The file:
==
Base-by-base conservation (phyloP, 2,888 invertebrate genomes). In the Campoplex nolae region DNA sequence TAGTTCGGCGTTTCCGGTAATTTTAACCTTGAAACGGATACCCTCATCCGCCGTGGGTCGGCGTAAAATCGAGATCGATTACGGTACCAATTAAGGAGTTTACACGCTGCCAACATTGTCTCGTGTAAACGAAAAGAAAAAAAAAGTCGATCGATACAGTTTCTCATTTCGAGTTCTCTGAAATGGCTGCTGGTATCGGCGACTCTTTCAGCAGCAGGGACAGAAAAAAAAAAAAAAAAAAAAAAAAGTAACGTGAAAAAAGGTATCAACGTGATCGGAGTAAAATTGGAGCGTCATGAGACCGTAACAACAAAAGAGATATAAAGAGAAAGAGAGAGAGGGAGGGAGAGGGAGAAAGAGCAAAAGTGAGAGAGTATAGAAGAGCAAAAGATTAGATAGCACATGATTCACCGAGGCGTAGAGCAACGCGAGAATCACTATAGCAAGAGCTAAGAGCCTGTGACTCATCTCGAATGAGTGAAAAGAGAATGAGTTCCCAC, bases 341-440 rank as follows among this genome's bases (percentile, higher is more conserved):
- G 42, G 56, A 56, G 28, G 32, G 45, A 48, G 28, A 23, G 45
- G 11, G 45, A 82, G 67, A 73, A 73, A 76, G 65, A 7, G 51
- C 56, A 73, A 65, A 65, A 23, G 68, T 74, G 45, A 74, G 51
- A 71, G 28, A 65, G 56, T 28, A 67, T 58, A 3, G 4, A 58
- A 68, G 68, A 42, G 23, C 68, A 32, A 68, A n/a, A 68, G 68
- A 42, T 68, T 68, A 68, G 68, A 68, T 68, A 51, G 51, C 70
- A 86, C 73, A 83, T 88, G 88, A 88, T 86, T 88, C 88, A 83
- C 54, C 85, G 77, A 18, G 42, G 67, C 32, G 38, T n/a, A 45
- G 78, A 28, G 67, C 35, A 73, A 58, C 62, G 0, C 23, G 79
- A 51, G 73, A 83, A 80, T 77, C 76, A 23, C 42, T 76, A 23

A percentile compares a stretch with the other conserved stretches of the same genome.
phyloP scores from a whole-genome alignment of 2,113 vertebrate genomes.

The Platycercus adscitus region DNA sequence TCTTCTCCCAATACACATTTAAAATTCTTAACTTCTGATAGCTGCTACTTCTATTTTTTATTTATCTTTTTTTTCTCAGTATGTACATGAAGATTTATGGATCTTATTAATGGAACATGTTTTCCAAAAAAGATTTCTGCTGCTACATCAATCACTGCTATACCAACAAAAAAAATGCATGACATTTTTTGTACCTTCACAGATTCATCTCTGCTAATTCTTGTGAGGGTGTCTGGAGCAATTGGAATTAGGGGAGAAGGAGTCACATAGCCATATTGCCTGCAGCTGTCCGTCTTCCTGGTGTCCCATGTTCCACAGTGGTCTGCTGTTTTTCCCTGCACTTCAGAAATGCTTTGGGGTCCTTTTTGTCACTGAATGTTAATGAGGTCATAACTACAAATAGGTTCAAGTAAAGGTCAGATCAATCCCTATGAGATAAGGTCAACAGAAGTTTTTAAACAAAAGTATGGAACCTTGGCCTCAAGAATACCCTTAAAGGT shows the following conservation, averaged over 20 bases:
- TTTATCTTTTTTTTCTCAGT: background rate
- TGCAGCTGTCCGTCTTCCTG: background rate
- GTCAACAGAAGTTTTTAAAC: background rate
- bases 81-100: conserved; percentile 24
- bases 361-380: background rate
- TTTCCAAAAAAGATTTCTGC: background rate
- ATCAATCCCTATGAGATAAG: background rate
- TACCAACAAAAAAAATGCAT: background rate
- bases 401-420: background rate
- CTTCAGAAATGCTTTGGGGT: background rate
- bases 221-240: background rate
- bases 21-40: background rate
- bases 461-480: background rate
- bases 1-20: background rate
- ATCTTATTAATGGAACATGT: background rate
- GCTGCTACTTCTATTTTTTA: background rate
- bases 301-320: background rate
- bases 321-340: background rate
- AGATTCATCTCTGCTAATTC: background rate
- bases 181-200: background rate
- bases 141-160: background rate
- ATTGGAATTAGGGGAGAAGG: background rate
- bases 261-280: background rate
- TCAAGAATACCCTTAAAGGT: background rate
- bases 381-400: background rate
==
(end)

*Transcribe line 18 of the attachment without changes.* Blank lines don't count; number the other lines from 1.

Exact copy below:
- bases 81-100: conserved; percentile 24